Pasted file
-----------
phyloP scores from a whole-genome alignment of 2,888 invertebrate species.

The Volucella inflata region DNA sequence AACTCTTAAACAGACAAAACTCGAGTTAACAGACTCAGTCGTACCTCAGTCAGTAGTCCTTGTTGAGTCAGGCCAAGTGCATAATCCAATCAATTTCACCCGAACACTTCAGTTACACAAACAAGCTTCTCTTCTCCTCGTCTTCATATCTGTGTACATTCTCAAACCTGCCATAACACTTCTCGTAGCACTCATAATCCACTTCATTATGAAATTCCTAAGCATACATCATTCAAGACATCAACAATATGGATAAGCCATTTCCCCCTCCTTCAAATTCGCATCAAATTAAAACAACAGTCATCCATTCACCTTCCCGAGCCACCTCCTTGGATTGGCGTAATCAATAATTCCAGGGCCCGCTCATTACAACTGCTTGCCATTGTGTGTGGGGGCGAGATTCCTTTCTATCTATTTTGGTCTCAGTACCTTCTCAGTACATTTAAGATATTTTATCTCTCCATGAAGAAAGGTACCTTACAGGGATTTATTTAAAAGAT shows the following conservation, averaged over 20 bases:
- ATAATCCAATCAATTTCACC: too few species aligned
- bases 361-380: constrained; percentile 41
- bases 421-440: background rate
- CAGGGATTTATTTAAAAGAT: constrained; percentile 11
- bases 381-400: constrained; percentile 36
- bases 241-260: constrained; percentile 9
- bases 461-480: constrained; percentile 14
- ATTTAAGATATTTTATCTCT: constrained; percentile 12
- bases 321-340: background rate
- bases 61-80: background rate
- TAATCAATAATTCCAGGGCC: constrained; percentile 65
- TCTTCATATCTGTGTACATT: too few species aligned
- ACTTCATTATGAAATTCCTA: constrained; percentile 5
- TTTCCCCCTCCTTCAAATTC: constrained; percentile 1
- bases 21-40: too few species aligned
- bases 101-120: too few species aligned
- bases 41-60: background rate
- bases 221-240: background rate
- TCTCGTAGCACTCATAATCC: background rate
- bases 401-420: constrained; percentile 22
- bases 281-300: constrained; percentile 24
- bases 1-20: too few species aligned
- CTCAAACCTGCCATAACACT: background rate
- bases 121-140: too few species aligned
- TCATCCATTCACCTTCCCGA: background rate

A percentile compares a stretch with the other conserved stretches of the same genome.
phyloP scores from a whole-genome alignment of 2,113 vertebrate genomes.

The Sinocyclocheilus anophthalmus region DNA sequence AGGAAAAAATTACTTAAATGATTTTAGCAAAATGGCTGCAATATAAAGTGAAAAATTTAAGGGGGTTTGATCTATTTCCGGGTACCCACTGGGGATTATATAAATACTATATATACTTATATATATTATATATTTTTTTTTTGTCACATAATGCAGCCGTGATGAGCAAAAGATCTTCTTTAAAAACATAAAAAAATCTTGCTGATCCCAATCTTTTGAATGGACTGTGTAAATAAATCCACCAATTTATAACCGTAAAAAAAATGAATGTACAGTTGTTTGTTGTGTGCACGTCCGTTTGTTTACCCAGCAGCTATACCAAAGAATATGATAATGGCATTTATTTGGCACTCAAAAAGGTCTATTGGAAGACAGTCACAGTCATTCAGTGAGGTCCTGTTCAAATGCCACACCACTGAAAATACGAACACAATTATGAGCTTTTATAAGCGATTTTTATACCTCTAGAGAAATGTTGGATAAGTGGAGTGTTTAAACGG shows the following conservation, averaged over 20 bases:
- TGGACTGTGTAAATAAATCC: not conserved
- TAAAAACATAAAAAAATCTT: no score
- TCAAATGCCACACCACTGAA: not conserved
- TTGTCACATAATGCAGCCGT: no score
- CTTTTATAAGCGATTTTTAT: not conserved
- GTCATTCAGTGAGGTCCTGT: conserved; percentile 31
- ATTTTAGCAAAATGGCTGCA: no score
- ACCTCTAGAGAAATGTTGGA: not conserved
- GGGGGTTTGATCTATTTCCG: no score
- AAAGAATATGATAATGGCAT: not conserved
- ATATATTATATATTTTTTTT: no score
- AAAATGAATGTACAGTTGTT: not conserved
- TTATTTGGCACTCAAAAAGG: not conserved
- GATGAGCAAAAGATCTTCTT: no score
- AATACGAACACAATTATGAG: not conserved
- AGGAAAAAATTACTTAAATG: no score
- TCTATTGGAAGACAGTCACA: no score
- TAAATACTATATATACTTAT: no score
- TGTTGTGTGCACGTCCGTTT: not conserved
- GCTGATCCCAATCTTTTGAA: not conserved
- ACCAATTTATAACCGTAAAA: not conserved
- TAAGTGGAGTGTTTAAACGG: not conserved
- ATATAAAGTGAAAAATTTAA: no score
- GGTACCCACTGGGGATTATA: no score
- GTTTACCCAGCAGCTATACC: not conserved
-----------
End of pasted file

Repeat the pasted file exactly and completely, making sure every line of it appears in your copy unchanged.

phyloP scores from a whole-genome alignment of 2,888 invertebrate species.

The Volucella inflata region DNA sequence AACTCTTAAACAGACAAAACTCGAGTTAACAGACTCAGTCGTACCTCAGTCAGTAGTCCTTGTTGAGTCAGGCCAAGTGCATAATCCAATCAATTTCACCCGAACACTTCAGTTACACAAACAAGCTTCTCTTCTCCTCGTCTTCATATCTGTGTACATTCTCAAACCTGCCATAACACTTCTCGTAGCACTCATAATCCACTTCATTATGAAATTCCTAAGCATACATCATTCAAGACATCAACAATATGGATAAGCCATTTCCCCCTCCTTCAAATTCGCATCAAATTAAAACAACAGTCATCCATTCACCTTCCCGAGCCACCTCCTTGGATTGGCGTAATCAATAATTCCAGGGCCCGCTCATTACAACTGCTTGCCATTGTGTGTGGGGGCGAGATTCCTTTCTATCTATTTTGGTCTCAGTACCTTCTCAGTACATTTAAGATATTTTATCTCTCCATGAAGAAAGGTACCTTACAGGGATTTATTTAAAAGAT shows the following conservation, averaged over 20 bases:
- ATAATCCAATCAATTTCACC: too few species aligned
- bases 361-380: constrained; percentile 41
- bases 421-440: background rate
- CAGGGATTTATTTAAAAGAT: constrained; percentile 11
- bases 381-400: constrained; percentile 36
- bases 241-260: constrained; percentile 9
- bases 461-480: constrained; percentile 14
- ATTTAAGATATTTTATCTCT: constrained; percentile 12
- bases 321-340: background rate
- bases 61-80: background rate
- TAATCAATAATTCCAGGGCC: constrained; percentile 65
- TCTTCATATCTGTGTACATT: too few species aligned
- ACTTCATTATGAAATTCCTA: constrained; percentile 5
- TTTCCCCCTCCTTCAAATTC: constrained; percentile 1
- bases 21-40: too few species aligned
- bases 101-120: too few species aligned
- bases 41-60: background rate
- bases 221-240: background rate
- TCTCGTAGCACTCATAATCC: background rate
- bases 401-420: constrained; percentile 22
- bases 281-300: constrained; percentile 24
- bases 1-20: too few species aligned
- CTCAAACCTGCCATAACACT: background rate
- bases 121-140: too few species aligned
- TCATCCATTCACCTTCCCGA: background rate

A percentile compares a stretch with the other conserved stretches of the same genome.
phyloP scores from a whole-genome alignment of 2,113 vertebrate genomes.

The Sinocyclocheilus anophthalmus region DNA sequence AGGAAAAAATTACTTAAATGATTTTAGCAAAATGGCTGCAATATAAAGTGAAAAATTTAAGGGGGTTTGATCTATTTCCGGGTACCCACTGGGGATTATATAAATACTATATATACTTATATATATTATATATTTTTTTTTTGTCACATAATGCAGCCGTGATGAGCAAAAGATCTTCTTTAAAAACATAAAAAAATCTTGCTGATCCCAATCTTTTGAATGGACTGTGTAAATAAATCCACCAATTTATAACCGTAAAAAAAATGAATGTACAGTTGTTTGTTGTGTGCACGTCCGTTTGTTTACCCAGCAGCTATACCAAAGAATATGATAATGGCATTTATTTGGCACTCAAAAAGGTCTATTGGAAGACAGTCACAGTCATTCAGTGAGGTCCTGTTCAAATGCCACACCACTGAAAATACGAACACAATTATGAGCTTTTATAAGCGATTTTTATACCTCTAGAGAAATGTTGGATAAGTGGAGTGTTTAAACGG shows the following conservation, averaged over 20 bases:
- TGGACTGTGTAAATAAATCC: not conserved
- TAAAAACATAAAAAAATCTT: no score
- TCAAATGCCACACCACTGAA: not conserved
- TTGTCACATAATGCAGCCGT: no score
- CTTTTATAAGCGATTTTTAT: not conserved
- GTCATTCAGTGAGGTCCTGT: conserved; percentile 31
- ATTTTAGCAAAATGGCTGCA: no score
- ACCTCTAGAGAAATGTTGGA: not conserved
- GGGGGTTTGATCTATTTCCG: no score
- AAAGAATATGATAATGGCAT: not conserved
- ATATATTATATATTTTTTTT: no score
- AAAATGAATGTACAGTTGTT: not conserved
- TTATTTGGCACTCAAAAAGG: not conserved
- GATGAGCAAAAGATCTTCTT: no score
- AATACGAACACAATTATGAG: not conserved
- AGGAAAAAATTACTTAAATG: no score
- TCTATTGGAAGACAGTCACA: no score
- TAAATACTATATATACTTAT: no score
- TGTTGTGTGCACGTCCGTTT: not conserved
- GCTGATCCCAATCTTTTGAA: not conserved
- ACCAATTTATAACCGTAAAA: not conserved
- TAAGTGGAGTGTTTAAACGG: not conserved
- ATATAAAGTGAAAAATTTAA: no score
- GGTACCCACTGGGGATTATA: no score
- GTTTACCCAGCAGCTATACC: not conserved